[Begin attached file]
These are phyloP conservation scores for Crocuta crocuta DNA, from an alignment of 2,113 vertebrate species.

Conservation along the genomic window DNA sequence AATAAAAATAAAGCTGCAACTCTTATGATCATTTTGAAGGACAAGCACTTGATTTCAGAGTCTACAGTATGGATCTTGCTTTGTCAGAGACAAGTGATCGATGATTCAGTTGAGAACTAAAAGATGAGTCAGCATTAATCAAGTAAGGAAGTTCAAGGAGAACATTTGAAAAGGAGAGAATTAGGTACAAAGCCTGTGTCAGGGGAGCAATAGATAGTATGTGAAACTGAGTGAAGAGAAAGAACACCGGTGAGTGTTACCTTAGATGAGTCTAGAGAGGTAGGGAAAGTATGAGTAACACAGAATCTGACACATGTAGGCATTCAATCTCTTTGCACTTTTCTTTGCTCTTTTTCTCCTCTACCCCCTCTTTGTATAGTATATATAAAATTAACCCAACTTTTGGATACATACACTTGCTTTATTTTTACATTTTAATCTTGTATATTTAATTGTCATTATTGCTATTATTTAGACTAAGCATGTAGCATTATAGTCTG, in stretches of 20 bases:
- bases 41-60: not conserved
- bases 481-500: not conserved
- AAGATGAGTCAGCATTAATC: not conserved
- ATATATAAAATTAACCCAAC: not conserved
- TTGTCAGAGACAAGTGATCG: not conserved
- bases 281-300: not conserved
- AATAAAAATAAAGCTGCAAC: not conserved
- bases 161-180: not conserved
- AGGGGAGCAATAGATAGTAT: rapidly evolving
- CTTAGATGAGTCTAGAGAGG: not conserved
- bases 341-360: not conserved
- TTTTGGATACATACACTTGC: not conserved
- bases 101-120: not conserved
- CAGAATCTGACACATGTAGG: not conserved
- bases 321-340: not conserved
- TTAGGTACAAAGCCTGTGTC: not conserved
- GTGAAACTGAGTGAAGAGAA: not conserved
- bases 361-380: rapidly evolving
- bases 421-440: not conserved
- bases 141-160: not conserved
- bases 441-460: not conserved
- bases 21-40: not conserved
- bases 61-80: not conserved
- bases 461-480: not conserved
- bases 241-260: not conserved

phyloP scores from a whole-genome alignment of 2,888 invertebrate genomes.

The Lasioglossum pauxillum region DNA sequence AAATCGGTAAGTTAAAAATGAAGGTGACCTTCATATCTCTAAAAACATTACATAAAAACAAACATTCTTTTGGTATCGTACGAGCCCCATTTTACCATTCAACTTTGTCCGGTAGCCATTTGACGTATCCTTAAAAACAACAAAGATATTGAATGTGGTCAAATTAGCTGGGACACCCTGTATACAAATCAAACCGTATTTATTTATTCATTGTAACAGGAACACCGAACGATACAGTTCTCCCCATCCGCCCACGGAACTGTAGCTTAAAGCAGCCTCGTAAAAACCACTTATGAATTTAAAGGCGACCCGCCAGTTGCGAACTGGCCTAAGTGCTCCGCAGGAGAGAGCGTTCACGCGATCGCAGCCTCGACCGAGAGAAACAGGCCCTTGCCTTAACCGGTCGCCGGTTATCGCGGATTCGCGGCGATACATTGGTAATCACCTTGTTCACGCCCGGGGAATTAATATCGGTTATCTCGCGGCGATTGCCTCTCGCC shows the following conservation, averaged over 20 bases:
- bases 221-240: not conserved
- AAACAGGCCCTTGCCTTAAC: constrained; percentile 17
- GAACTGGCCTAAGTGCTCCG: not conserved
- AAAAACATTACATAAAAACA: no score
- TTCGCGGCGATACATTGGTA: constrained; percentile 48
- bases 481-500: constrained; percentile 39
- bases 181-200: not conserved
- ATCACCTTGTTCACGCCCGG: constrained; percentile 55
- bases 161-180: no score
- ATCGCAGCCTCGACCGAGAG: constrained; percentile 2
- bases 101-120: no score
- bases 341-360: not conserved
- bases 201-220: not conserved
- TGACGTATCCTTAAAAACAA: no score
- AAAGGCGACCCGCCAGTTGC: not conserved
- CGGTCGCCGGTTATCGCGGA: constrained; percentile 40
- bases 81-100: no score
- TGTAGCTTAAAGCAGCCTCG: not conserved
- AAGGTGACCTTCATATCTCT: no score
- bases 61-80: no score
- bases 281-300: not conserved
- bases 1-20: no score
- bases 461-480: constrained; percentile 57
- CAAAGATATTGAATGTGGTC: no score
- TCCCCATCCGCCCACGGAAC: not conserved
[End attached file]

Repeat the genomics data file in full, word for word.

These are phyloP conservation scores for Crocuta crocuta DNA, from an alignment of 2,113 vertebrate species.

Conservation along the genomic window DNA sequence AATAAAAATAAAGCTGCAACTCTTATGATCATTTTGAAGGACAAGCACTTGATTTCAGAGTCTACAGTATGGATCTTGCTTTGTCAGAGACAAGTGATCGATGATTCAGTTGAGAACTAAAAGATGAGTCAGCATTAATCAAGTAAGGAAGTTCAAGGAGAACATTTGAAAAGGAGAGAATTAGGTACAAAGCCTGTGTCAGGGGAGCAATAGATAGTATGTGAAACTGAGTGAAGAGAAAGAACACCGGTGAGTGTTACCTTAGATGAGTCTAGAGAGGTAGGGAAAGTATGAGTAACACAGAATCTGACACATGTAGGCATTCAATCTCTTTGCACTTTTCTTTGCTCTTTTTCTCCTCTACCCCCTCTTTGTATAGTATATATAAAATTAACCCAACTTTTGGATACATACACTTGCTTTATTTTTACATTTTAATCTTGTATATTTAATTGTCATTATTGCTATTATTTAGACTAAGCATGTAGCATTATAGTCTG, in stretches of 20 bases:
- bases 41-60: not conserved
- bases 481-500: not conserved
- AAGATGAGTCAGCATTAATC: not conserved
- ATATATAAAATTAACCCAAC: not conserved
- TTGTCAGAGACAAGTGATCG: not conserved
- bases 281-300: not conserved
- AATAAAAATAAAGCTGCAAC: not conserved
- bases 161-180: not conserved
- AGGGGAGCAATAGATAGTAT: rapidly evolving
- CTTAGATGAGTCTAGAGAGG: not conserved
- bases 341-360: not conserved
- TTTTGGATACATACACTTGC: not conserved
- bases 101-120: not conserved
- CAGAATCTGACACATGTAGG: not conserved
- bases 321-340: not conserved
- TTAGGTACAAAGCCTGTGTC: not conserved
- GTGAAACTGAGTGAAGAGAA: not conserved
- bases 361-380: rapidly evolving
- bases 421-440: not conserved
- bases 141-160: not conserved
- bases 441-460: not conserved
- bases 21-40: not conserved
- bases 61-80: not conserved
- bases 461-480: not conserved
- bases 241-260: not conserved

phyloP scores from a whole-genome alignment of 2,888 invertebrate genomes.

The Lasioglossum pauxillum region DNA sequence AAATCGGTAAGTTAAAAATGAAGGTGACCTTCATATCTCTAAAAACATTACATAAAAACAAACATTCTTTTGGTATCGTACGAGCCCCATTTTACCATTCAACTTTGTCCGGTAGCCATTTGACGTATCCTTAAAAACAACAAAGATATTGAATGTGGTCAAATTAGCTGGGACACCCTGTATACAAATCAAACCGTATTTATTTATTCATTGTAACAGGAACACCGAACGATACAGTTCTCCCCATCCGCCCACGGAACTGTAGCTTAAAGCAGCCTCGTAAAAACCACTTATGAATTTAAAGGCGACCCGCCAGTTGCGAACTGGCCTAAGTGCTCCGCAGGAGAGAGCGTTCACGCGATCGCAGCCTCGACCGAGAGAAACAGGCCCTTGCCTTAACCGGTCGCCGGTTATCGCGGATTCGCGGCGATACATTGGTAATCACCTTGTTCACGCCCGGGGAATTAATATCGGTTATCTCGCGGCGATTGCCTCTCGCC shows the following conservation, averaged over 20 bases:
- bases 221-240: not conserved
- AAACAGGCCCTTGCCTTAAC: constrained; percentile 17
- GAACTGGCCTAAGTGCTCCG: not conserved
- AAAAACATTACATAAAAACA: no score
- TTCGCGGCGATACATTGGTA: constrained; percentile 48
- bases 481-500: constrained; percentile 39
- bases 181-200: not conserved
- ATCACCTTGTTCACGCCCGG: constrained; percentile 55
- bases 161-180: no score
- ATCGCAGCCTCGACCGAGAG: constrained; percentile 2
- bases 101-120: no score
- bases 341-360: not conserved
- bases 201-220: not conserved
- TGACGTATCCTTAAAAACAA: no score
- AAAGGCGACCCGCCAGTTGC: not conserved
- CGGTCGCCGGTTATCGCGGA: constrained; percentile 40
- bases 81-100: no score
- TGTAGCTTAAAGCAGCCTCG: not conserved
- AAGGTGACCTTCATATCTCT: no score
- bases 61-80: no score
- bases 281-300: not conserved
- bases 1-20: no score
- bases 461-480: constrained; percentile 57
- CAAAGATATTGAATGTGGTC: no score
- TCCCCATCCGCCCACGGAAC: not conserved